On January 18, 2018, Defendant filed its Objections to the Final R&R [25]. Defendant objects to the Magistrate Judge's finding that this Court lacks subject matter jurisdiction on the grounds that Plaintiff's breach of contract claim raises a substantial federal issue.

         II. DISCUSSION

         A. Standard of Review of a Magistrate Judge's R&R

         After conducting a careful and complete review of the findings and recommendations, a district judge may accept, reject, or modify a magistrate judge's report and recommendation. 28 U.S.C. § 636(b)(1); Williams v. Wainwright, 681 F.2d 732, 732 (11th Cir. 1982) (per curiam). A district judge “shall make a de novo determination of those portions of the report or specified proposed findings or recommendations to which objection is made.” 28 U.S.C. § 636(b)(1). Where no party has objected to the report and recommendation, the Court conducts only a plain error review of the record. United States v. Slay, 714 F.2d 1093, 1095 (11th Cir. 1983) (per curiam).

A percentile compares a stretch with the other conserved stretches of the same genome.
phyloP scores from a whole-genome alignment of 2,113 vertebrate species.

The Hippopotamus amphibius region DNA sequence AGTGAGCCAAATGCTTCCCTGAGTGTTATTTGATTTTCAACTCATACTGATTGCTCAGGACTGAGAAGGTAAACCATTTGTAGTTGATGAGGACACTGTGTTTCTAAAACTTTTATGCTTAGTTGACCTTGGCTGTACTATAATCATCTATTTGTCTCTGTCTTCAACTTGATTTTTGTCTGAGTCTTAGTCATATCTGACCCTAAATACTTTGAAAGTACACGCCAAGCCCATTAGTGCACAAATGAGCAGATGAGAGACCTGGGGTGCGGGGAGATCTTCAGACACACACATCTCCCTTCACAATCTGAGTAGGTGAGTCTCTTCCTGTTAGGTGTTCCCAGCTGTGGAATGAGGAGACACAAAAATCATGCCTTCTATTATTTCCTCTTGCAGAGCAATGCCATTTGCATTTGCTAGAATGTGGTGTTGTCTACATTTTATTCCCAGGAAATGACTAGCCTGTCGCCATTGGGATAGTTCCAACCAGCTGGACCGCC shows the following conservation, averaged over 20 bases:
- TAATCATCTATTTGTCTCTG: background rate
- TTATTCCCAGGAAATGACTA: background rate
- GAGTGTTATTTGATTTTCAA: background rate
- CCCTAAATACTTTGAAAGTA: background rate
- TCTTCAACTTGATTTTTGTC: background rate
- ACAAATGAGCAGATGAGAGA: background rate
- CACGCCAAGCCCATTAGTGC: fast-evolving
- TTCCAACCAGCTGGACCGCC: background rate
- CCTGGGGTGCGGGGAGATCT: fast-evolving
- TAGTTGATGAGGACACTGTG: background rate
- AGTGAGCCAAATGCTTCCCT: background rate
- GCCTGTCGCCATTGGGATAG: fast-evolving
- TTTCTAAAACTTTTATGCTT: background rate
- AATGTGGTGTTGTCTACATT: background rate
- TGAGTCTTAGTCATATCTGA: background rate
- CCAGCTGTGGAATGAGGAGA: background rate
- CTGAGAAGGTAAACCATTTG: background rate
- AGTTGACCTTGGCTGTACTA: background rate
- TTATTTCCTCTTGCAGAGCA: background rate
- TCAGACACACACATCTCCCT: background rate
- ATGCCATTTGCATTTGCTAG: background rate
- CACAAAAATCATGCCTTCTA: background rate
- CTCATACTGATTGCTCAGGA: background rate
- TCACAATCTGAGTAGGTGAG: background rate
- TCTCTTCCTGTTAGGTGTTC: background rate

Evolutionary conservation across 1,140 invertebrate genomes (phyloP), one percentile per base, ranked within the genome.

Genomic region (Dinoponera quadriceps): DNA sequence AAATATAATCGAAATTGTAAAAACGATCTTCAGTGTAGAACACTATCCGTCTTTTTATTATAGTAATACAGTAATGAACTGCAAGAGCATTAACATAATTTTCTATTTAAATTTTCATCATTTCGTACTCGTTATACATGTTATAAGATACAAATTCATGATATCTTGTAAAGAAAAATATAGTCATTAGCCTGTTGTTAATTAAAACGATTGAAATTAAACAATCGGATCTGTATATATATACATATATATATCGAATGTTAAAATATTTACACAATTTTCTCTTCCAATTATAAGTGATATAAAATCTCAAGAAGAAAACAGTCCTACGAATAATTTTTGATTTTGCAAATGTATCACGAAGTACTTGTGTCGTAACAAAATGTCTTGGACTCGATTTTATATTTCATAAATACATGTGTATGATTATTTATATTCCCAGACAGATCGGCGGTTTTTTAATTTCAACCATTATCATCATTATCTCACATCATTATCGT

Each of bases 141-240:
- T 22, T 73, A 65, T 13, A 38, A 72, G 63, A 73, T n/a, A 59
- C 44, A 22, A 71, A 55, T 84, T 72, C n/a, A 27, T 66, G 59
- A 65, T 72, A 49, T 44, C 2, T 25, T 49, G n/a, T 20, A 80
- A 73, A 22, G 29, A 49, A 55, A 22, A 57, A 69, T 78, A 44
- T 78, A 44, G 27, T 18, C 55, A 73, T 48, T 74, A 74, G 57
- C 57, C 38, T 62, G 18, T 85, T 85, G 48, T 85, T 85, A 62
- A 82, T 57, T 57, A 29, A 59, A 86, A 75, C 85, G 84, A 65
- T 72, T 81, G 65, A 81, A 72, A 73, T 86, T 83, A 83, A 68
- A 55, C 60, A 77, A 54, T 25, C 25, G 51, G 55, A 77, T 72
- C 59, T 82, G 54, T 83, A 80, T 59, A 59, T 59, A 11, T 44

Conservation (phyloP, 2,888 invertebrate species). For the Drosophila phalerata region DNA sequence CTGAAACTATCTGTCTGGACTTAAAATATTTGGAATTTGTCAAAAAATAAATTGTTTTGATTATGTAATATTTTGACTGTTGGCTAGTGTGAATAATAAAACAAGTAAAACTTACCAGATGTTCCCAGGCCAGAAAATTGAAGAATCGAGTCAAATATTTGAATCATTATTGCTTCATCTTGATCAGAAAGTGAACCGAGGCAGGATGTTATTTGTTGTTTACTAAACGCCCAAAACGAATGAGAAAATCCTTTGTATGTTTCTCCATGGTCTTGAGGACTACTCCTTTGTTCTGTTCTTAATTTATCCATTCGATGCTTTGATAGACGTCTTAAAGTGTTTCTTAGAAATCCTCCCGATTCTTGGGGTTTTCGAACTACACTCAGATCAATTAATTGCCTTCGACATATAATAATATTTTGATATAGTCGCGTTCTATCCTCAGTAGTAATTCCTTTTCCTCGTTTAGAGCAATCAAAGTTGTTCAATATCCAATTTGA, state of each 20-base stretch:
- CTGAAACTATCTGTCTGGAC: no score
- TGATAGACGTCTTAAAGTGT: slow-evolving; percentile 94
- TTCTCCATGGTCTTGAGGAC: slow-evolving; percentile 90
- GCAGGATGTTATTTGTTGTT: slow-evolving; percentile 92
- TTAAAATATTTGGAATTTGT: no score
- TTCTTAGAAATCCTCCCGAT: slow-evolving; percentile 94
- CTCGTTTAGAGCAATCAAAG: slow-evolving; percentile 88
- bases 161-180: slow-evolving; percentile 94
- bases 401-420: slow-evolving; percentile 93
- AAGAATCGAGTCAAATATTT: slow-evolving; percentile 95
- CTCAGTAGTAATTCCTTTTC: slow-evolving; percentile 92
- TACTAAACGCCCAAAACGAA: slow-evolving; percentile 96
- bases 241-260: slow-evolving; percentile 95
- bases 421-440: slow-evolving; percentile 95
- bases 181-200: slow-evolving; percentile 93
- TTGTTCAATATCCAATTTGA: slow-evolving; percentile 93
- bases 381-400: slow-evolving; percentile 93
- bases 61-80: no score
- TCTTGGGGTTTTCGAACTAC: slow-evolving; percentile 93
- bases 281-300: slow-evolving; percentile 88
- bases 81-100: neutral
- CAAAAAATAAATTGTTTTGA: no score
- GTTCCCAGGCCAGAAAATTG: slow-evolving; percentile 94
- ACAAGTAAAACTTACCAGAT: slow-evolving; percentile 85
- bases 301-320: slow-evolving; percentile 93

Defendant objects to the Magistrate Judge's finding that the fact Plaintiff's breach of contract claim may turn on issues of federal disability discrimination law under the ADA is insufficient to confer federal jurisdiction. The Court conducts its review of those findings and recommendations de novo. Defendant does not object to the Magistrate Judge's finding that the Complaint, on its face, does not state a claim for relief under federal law. Nor does Defendant object to the Magistrate Judge's finding that the Court may not exercise ancillary jurisdiction over the Settlement Agreement by way ...